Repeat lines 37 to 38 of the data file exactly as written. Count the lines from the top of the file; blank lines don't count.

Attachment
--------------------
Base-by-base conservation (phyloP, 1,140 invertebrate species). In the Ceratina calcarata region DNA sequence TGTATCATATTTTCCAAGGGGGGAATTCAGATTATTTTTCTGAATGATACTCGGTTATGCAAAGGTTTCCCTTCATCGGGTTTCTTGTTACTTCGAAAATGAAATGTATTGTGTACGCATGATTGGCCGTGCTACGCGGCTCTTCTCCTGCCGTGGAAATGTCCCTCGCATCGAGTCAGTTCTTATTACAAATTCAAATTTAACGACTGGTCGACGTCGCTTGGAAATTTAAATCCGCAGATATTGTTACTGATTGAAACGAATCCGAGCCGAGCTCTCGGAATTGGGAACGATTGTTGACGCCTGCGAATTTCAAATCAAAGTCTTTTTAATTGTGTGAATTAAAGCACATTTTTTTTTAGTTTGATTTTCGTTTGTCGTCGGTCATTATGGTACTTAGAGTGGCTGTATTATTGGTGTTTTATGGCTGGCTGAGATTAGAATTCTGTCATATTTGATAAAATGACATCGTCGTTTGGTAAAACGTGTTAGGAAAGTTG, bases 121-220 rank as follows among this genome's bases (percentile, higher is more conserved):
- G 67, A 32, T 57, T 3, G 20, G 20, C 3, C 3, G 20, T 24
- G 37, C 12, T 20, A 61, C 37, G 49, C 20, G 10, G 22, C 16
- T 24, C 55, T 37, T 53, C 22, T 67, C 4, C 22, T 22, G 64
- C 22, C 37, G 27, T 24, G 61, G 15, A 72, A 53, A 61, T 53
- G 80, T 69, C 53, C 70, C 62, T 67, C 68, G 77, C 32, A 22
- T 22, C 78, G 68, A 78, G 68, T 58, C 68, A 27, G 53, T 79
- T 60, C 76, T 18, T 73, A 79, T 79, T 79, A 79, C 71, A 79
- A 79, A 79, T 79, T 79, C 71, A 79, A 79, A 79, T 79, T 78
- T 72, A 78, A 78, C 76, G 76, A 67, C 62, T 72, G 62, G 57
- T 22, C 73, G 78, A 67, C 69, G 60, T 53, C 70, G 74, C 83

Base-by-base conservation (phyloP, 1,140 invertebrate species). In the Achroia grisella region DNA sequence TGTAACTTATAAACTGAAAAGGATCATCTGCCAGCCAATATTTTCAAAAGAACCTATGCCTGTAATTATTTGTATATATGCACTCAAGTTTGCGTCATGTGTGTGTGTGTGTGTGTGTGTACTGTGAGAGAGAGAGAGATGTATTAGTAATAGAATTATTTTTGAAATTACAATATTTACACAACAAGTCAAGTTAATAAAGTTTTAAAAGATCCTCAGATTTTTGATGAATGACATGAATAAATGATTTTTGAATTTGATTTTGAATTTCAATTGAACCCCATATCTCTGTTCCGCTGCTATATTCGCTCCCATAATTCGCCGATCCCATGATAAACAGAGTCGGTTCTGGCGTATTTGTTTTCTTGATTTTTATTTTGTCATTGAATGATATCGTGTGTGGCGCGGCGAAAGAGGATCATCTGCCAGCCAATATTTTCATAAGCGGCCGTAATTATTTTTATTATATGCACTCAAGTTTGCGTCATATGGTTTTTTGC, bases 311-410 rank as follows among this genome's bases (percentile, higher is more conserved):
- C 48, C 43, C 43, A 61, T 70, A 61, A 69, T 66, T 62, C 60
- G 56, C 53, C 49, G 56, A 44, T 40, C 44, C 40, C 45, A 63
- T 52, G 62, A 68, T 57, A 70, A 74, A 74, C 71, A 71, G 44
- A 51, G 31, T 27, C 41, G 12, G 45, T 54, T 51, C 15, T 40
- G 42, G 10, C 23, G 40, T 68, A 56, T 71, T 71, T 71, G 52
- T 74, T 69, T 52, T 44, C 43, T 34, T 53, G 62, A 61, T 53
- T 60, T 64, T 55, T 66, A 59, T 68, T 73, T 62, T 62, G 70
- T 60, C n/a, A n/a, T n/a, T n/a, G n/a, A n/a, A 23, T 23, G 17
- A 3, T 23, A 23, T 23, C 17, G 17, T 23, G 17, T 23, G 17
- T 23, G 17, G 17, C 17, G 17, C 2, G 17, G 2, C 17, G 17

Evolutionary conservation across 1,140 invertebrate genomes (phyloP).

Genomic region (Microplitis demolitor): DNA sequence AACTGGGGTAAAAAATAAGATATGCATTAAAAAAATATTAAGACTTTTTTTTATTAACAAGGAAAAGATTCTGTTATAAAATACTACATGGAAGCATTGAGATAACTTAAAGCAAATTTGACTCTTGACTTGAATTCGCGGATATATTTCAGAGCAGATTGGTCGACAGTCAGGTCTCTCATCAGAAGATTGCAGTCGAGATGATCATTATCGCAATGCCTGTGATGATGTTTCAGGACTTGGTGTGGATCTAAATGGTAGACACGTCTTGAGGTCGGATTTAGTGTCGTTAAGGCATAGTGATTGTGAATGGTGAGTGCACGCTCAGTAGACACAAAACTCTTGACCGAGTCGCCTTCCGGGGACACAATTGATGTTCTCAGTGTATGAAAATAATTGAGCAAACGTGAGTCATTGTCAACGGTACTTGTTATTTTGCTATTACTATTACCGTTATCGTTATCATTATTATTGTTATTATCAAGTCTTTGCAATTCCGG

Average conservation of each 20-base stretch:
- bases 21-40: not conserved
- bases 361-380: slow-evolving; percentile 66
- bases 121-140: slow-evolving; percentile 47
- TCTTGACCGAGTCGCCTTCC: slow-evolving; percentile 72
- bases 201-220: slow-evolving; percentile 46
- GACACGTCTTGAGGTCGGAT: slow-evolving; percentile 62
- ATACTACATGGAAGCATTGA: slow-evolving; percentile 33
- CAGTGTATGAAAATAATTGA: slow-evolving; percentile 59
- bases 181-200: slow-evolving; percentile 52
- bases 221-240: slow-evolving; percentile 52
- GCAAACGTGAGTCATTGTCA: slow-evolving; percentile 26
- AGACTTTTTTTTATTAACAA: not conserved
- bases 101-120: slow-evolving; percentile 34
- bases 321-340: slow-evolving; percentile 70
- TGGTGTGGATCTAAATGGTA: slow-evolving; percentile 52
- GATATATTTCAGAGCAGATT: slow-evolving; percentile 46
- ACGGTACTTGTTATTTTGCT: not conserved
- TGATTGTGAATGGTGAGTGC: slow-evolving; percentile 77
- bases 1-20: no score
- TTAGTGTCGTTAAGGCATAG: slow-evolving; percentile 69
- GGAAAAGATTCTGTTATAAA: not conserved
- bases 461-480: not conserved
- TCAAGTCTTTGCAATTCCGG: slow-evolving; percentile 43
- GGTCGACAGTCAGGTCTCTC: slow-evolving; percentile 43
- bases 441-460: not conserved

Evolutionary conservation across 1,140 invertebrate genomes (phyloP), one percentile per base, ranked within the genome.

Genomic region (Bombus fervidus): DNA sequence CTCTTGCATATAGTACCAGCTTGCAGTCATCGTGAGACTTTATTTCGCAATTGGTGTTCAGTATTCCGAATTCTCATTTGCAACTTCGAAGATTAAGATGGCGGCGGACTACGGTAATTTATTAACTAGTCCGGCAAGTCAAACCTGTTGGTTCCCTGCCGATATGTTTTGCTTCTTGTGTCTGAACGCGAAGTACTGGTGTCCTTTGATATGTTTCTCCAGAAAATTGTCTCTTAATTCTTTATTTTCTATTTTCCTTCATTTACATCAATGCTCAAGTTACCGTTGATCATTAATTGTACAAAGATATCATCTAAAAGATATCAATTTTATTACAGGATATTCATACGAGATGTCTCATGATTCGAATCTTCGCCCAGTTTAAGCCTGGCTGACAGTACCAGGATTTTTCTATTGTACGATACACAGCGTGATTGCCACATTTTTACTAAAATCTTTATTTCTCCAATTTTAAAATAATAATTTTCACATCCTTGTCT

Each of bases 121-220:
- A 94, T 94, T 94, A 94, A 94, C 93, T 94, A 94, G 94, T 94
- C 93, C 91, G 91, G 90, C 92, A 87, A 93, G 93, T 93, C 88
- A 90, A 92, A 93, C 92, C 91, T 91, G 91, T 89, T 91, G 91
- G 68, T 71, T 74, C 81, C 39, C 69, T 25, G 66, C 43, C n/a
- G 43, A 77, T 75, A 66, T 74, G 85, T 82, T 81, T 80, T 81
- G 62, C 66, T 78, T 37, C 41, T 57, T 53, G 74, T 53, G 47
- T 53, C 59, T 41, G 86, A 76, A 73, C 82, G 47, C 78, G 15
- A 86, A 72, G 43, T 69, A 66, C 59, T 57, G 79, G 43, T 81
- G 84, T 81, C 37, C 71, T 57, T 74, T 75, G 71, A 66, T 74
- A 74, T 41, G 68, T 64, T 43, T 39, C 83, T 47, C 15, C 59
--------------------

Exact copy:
- AGACTTTTTTTTATTAACAA: not conserved
- bases 101-120: slow-evolving; percentile 34